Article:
Club reaches for the stars, hopes for astronomical turnout


The College of DuPage Astronomy Club with instructor Joe DalSanto captured the total lunar eclipse on Oct. 8, 2014.

Kelly Wynne, Features Editor

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When Ray Schlosser began his stars and galaxies course last semester, he was unaware that it would shape his, as well as College of DuPage’s future. In the class, Schlosser fostered his love for astronomy, and found all necessary parts to establish COD’s very own Astronomy Club.

Schlosser has always held a fascination with astronomy. When others in his class began to voice their own interests, Schlosser recruited enough participants to start a club under the college’s regulations. Within a few weeks, the club was ready to welcome members to its observation nights and weekly meetings.

Barely a full semester old in its existence, the club aims to cover topics from every interest area related to astronomy, giving all attendees a variety of knowledge covering Earth and universe around them.

“Our overall goal is to promote awareness of astronomy throughout COD and the community around,” Schlosser said.

As many astronomy students have come to find, math and physics are a large part of the study. Succeeding in these categories may be important for one who hopes to make astronomy a career, but Schlosser feels students who do not feel drawn to these areas should not be turned off by the club.

“The beautiful thing about astronomy is that it’s really this perfect mixture of math, science and art,” said Schlosser. “It’s geared towards everybody. Who, at one point, hasn’t looked up at the stars? In a way, it’s like a scientific philosophy.”

As the United States gets ready for a new wave of space exploration, Schlosser feels the club will continue to grow.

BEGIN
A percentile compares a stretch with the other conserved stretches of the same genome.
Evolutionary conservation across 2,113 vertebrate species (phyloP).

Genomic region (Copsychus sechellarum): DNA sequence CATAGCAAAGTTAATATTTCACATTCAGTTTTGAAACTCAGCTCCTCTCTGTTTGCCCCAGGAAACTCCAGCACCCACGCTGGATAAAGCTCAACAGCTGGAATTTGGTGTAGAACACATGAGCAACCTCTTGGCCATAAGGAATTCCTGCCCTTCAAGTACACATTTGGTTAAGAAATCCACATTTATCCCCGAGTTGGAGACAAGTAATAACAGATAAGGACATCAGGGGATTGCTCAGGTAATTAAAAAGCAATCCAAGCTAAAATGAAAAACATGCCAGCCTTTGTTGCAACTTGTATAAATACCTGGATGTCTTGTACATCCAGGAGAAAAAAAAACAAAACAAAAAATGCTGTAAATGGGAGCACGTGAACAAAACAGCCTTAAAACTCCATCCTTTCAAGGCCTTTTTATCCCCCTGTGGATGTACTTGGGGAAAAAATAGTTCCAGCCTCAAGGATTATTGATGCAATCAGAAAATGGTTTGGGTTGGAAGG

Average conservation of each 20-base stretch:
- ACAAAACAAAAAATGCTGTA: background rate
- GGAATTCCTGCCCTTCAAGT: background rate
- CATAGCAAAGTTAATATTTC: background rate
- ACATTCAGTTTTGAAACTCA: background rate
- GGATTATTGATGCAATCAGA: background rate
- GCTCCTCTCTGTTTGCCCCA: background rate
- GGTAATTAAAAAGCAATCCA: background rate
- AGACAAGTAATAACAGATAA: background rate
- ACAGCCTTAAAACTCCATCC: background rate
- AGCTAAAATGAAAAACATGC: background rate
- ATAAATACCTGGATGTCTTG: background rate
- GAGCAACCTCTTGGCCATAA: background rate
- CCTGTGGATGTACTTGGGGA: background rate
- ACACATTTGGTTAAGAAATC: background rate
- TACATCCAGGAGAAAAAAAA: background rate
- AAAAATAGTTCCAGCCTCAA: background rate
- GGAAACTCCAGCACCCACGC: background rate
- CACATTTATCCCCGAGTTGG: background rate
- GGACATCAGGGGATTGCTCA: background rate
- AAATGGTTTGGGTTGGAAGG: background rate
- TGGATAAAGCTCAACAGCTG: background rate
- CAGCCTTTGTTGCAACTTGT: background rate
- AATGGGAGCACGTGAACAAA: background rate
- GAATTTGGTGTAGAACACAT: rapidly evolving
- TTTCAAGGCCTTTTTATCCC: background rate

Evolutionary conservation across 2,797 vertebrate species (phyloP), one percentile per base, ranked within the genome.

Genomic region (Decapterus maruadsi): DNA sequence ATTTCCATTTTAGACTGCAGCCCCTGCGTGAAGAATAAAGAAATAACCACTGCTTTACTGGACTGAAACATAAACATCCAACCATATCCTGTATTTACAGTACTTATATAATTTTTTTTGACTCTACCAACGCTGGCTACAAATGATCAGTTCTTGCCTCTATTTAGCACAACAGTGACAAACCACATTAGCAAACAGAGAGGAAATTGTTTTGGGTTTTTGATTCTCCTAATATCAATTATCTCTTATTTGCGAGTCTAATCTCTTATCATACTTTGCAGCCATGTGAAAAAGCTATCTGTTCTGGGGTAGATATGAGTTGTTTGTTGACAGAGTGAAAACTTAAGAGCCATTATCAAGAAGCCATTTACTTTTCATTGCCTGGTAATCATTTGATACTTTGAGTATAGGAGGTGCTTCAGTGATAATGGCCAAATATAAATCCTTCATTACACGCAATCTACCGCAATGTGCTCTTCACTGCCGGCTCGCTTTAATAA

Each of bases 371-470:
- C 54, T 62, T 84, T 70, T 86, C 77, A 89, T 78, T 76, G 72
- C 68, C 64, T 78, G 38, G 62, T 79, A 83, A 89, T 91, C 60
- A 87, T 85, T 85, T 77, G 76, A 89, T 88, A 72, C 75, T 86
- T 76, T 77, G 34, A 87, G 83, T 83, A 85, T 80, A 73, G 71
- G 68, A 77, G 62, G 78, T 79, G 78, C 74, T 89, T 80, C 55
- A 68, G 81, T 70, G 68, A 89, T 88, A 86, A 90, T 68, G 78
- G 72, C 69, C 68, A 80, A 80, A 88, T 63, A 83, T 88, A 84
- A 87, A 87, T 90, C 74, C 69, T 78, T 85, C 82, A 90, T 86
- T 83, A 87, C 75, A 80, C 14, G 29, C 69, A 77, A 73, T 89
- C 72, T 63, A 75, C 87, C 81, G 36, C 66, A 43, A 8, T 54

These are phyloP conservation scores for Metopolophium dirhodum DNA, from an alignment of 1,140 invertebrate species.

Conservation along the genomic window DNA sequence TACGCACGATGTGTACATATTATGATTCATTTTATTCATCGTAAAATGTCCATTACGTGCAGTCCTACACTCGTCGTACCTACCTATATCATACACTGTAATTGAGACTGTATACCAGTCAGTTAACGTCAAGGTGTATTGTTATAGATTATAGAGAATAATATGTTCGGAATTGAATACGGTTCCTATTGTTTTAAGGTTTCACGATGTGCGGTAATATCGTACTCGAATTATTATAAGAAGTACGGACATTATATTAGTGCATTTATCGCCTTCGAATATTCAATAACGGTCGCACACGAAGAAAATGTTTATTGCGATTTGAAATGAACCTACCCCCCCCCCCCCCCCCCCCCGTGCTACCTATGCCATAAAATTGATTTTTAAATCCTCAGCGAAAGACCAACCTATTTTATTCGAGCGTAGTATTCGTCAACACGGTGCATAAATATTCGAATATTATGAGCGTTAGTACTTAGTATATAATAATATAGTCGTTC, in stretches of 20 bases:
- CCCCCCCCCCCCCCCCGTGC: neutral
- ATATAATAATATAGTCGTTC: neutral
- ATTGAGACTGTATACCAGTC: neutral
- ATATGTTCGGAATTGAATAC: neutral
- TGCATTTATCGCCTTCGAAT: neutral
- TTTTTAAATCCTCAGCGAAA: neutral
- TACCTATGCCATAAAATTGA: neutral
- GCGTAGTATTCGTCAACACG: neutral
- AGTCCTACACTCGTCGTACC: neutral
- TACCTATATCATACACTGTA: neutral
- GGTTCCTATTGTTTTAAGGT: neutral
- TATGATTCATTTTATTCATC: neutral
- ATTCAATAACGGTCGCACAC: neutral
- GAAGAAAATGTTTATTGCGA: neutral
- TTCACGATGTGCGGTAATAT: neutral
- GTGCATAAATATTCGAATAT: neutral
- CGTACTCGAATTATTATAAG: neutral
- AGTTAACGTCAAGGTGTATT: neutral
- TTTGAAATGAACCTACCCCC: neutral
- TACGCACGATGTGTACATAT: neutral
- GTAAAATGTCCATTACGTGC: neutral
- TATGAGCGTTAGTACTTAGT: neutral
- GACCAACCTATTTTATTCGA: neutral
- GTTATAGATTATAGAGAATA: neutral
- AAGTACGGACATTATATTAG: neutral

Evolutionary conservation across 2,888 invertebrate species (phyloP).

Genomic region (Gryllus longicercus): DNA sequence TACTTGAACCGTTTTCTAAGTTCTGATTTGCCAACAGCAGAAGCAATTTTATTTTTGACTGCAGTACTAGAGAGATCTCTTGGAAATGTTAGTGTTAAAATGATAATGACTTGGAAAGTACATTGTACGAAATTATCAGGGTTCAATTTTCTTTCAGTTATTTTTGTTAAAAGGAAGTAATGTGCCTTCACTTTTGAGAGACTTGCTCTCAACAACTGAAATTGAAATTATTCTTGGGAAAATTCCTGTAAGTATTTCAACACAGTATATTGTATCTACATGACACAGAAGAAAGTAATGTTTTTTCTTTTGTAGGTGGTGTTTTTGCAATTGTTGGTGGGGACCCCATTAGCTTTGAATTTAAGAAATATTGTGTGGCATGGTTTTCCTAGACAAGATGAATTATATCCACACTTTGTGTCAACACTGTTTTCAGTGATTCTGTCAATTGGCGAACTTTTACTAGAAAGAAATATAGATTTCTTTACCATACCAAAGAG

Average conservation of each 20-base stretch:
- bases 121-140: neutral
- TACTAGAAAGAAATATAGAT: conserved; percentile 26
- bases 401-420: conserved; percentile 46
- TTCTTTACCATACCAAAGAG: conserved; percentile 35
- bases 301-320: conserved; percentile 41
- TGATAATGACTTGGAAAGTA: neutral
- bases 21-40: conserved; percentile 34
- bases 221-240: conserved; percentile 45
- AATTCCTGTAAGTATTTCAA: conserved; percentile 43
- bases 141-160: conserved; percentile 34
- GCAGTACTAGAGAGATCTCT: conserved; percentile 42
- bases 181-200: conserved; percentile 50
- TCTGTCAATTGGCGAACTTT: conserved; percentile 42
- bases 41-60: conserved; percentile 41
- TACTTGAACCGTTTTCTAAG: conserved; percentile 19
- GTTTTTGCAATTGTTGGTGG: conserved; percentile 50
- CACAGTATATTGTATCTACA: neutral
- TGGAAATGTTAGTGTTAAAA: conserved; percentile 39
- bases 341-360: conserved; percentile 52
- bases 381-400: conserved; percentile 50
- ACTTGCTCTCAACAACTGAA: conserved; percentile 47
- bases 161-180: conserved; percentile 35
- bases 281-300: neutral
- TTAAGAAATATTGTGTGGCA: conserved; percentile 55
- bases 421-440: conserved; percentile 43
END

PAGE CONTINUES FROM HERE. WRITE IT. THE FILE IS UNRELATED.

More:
“Right now, we’re at a pivotal point where astronomy is starting to get back into being cool,” said Schlosser. “I think it has a lot to do with technology; at this point in time we can do things that we couldn’t do 10 or 20 years ago.”

COD’s astronomy department has the technology to support the club and give students opportunities they would not have with their own home telescopes. At the club’s observation nights, attendees will have a chance to use the department’s telescopes, and even capture their own pictures of that night’s universe phenomena.

As Schlosser gears up for the observation season ahead, he is also thinking big in regards to the club’s future. He hopes to see the club gain ground as a well-known part of student life on campus.

“I’d like to see some kind of prestige,” said Schlosser. “I don’t want this to be a secret. I’d like to get to a point where people look forward to going to astronomy club and going to the events even if they aren’t an officer. I want to get to the point where it’s bigger than COD and we interact with other astronomy clubs in an intercollegiate way.”

Schlosser’s dream may not be far out of reach, as has watched the club gain recognition week by week. “We don’t have any members that drop out, but we keep getting new ones,” said Schlosser. “Now we’re starting to need a bigger room.”

The next event held by the club will be a bake sale on Feb. 10. Students who are interested in the club, or would like more information, will have a chance to meet Schlosser and other members at the Valentine’s Day themed celebration.

Once the weather gets warmer, the club will host a number of observation nights, open to all. The club also hopes to take more trips to the Adler Planetarium this semester, as well as continue weekly meetings.